From Jeanne Braselton, author of the crtically acclaimed A False Sense of Well Being comes an irresistible new novel about the power of enduring love, poignantly told by an unforgettable narrator who’s watching from her place on “the other side of air.”
Katy Doyal has loved her husband, Ephraim, since their very first meeting in Rome, Georgia, when she was eight years old. Now, realizing that her time on earth is slipping away, Katy is determined to leave behind an orderly life and enlists the help of a stranger–a middle-aged, robust, wild-haired woman named Rose–to become a caretaker to her dear, dotty curmudgeon. After Katy passes, Ephraim is surprised to notice that his grief is easier to bear thanks to the arrival of this outsider. Even Katy, observing the events from the great beyond, is pleased.
If only Katy and Ephraim’s only child, Wyatt, could be so accepting. After moving to California to start his own life, Wyatt is still unable to escape his feelings of insecurity and exclusion from his parent’s ironclad union–a neediness that endangers his own marriage, and threatens to overshadow his mother’s death and upstage his father’s mourning.
But Rose isn’t about to let anything distract her from her sacred mission. And Katy–watching her family embracing life and love again–knows she needs to let go before she can earn “her wings.”
From the Trade Paperback edition.
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|Title of eBook: The Other Side of Air|
|Release Date: 12-10-2008|
|Allowed Countries (hover)|
|Publisher: Ballantine Books|
This eBook download is available in the following formats:
|Parent title||The Other Side of Air|
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The Other Side of Air
Now that I have died, I see all and know all, and there’s nothing I can do about it. Before, the frustration would’ve been intolerable, but the instruction would’ve been the same—let things go from your hands, watch them land where they will and be glad, be decent and do your best, take care of those who love you, make your bed, do the nastiest job of the day first—no lessons that require divine revelation, you see, only common sense, nothing supernatural. Consider how jangled the world would be if our judgment from beyond continued to mean anything. Not to say that having the power to reach down into lives to lift burdens and simplify sticky situations wouldn’t be thrilling. From all indications, though, it wouldn’t be the best use of a brief allotment of time and imaginative longing to consider our leaving as anything other than a final journey. And take a tip— memories are all we’re capable of offering in the way of influence.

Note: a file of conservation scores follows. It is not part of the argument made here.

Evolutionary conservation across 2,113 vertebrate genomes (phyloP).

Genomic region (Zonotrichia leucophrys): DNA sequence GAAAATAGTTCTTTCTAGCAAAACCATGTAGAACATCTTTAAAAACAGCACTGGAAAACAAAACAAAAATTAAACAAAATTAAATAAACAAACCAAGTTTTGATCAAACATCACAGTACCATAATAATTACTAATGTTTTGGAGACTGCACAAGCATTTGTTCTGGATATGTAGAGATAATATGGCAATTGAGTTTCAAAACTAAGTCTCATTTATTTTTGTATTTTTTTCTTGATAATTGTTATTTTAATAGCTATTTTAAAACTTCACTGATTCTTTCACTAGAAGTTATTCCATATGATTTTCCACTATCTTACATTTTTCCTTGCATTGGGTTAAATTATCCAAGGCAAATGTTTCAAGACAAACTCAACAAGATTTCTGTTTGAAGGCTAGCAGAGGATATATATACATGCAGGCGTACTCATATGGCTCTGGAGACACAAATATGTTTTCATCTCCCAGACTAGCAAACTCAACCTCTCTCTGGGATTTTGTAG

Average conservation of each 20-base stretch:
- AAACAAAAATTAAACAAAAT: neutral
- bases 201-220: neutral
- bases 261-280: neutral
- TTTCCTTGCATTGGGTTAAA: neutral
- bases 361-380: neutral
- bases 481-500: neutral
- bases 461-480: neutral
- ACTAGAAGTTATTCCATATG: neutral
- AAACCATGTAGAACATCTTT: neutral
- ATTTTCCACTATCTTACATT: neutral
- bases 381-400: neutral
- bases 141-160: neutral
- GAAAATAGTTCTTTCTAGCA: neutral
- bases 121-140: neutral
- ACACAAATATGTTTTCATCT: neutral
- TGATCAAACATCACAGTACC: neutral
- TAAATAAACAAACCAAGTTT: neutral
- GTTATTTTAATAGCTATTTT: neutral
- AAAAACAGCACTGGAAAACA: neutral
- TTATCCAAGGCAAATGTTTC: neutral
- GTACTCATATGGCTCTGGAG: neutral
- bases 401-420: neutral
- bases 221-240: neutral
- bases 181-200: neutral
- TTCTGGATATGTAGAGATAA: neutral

People who have loved us tend to leave the rooms we lie in committed to do more, see more, and so be able to die sometime in the distant future with more honor and fewer regrets than they believe we took with us. They can wonder so intently at the meaning of it all that an answer which may have been stranded inside them, abandoned, or atrophied from disuse will finally, suddenly, make itself heard. Despite their conviction that intimations of how to live better lives felt far too urgent and true to have arisen from any ordinary thing, lessons that matter always come on the heels of the simple act of remembering words and acts of love given to them by the pe